Higher education

More Scenes from the College Apocalypse

Featured image Two more colleges have just announced cuts in whole departments that conform to my thesis that the politically correct social sciences and humanities are going to wither and die in favor of STEM subjects and practical subjects like business and economics. First up is Goucher College in Maryland, a small liberal arts college that was once a women’s college but which went co-ed in the 1980s. (Jonah Goldberg was in »

Don’t Pull That Trigger (Warning)!

Featured image The first filter of any decent analyst of social policy is to be on guard for unintended consequences and perverse results. Most liberal social policy is rife with these effects—energy efficiency mandates that actually increase energy consumption; minimum wage laws that reduce the incomes of low income workers; health and safety regulations that increase risk by failing to account for tradeoffs; anti-poverty programs that increase poverty, etc. Welcome to the ranks another »

College Suicide Hotline Update

Featured image I wrote here a couple weeks ago about my running theme (perhaps to be a book) about what I’m calling the “suicide of the university,” where declining enrollment and the excessive politicization of the social sciences and humanities will destroy many smaller and second-tier schools. My most recent post looked at politically-correct Earlham College, which is slowly eating its endowment to keep going, along with the data of the plummeting »

Oh, the Inhumanities!

Featured image I’ve written before here and elsewhere that the humanities are dying by suicide at American universities, and that colleges and universities will begin a de facto division into science and tech institutions with a rump of dwindling and politicized humanities and social science fields at the margins. The humanities are dying at most colleges and universities, or to be more accurate, they are committing suicide with their complete embrace of »

Universities: Euthanasia Or Suicide?

Featured image I mentioned a couple weeks ago that I’ll be giving the keynote address for a National Association of Scholars conference at Grove City College next month on August 11. (Still time to register if you are in the hood or want to travel.) I decided to call my address “Should We Euthanize Universities Or Let Them Commit Suicide?” It will be a revision and extension of some of the themes »

The Epic Failure of “Critical Thinking” (UPDATED)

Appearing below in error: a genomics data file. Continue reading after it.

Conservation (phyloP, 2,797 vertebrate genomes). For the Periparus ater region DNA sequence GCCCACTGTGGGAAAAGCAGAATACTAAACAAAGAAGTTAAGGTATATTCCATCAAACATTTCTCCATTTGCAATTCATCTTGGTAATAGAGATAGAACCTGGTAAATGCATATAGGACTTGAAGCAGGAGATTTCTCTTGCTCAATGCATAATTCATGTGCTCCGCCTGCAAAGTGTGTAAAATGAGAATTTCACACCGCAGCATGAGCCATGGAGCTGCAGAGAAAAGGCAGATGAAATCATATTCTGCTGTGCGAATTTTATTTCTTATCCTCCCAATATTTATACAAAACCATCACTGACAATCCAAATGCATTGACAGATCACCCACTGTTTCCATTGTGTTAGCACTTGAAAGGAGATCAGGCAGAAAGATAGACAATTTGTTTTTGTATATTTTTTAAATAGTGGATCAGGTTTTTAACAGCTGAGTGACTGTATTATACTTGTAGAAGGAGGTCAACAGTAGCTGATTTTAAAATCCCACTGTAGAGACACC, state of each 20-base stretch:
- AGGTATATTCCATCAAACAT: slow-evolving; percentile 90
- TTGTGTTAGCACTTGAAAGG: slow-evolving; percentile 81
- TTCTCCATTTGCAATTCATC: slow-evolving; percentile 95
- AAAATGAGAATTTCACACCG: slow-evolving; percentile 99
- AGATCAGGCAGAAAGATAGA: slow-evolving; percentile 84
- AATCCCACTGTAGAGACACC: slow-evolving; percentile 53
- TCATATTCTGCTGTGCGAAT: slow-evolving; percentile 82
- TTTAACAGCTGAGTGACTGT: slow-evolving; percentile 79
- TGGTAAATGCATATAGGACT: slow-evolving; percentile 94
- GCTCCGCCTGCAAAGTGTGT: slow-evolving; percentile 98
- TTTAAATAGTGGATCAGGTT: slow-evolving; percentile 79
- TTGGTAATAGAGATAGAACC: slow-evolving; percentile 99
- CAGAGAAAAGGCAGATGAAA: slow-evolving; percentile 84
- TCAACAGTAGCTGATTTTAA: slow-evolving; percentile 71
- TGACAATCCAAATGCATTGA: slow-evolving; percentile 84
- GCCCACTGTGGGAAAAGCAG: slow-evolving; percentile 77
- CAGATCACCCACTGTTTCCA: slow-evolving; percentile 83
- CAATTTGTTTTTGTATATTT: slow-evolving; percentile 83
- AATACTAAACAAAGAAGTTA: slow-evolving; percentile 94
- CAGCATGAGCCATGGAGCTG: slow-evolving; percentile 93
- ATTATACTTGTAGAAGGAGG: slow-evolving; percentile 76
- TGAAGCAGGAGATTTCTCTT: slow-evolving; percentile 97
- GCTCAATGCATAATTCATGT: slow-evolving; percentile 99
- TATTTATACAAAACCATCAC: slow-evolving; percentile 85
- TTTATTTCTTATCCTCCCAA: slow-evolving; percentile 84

Featured image Most every university today prides itself on teaching “critical thinking” skills, but from the evidence, it appears that many universities are failing at both ends of this term—graduates come out with little capacity for thinking at all, let alone thinking “critically.” (Yes, so-called “critical theory” is a special case of this degradation, but deserves separate treatment.) Case in point is the left’s new It Girl, Alexandria Ocasio-Cortez, who embarrassed herself »

Next Month at Grove City

Featured image For all readers in the environs of the greater Pittsburgh/northwestern Pennsylvania area, next month, on Saturday, August 11, I’ll be giving the wrap-up keynote address for the two-day summer conference of the National Association of Scholars, which is being held at Grove City College. The conference is open to the public, though there is a modest registration fee and the deadline to sign up is Friday of this week. It’s »

Campus Liberals Denounce Trump’s Supreme Court Pick

Featured image You may not know whom President Trump will appoint to the Supreme Court, but liberal students do. Or think they do, anyway. Campus Reform–an excellent organization, by the way–asked a number of college students what they thought of the nominee whose selection Trump had announced. Their responses are entertaining: It is hard to fully appreciate the invincible wall of ignorance against which we conservatives are contending. »

Leaving Santa Fe

Featured image I am leaving Santa Fe this morning after spending a week studying Ralph Ellison’s Invisible Man in the St. John’s College Summer Classics program. Other courses offered during week 1 of the Summer Classics program studied Epictetus’s Discourses, Jane Austen’s Emma (my wife took this one), Melville’s short fiction, the biblical book of Exodus, the origins of film noir in the 1940s, the origins of calculus and lessons in leadership »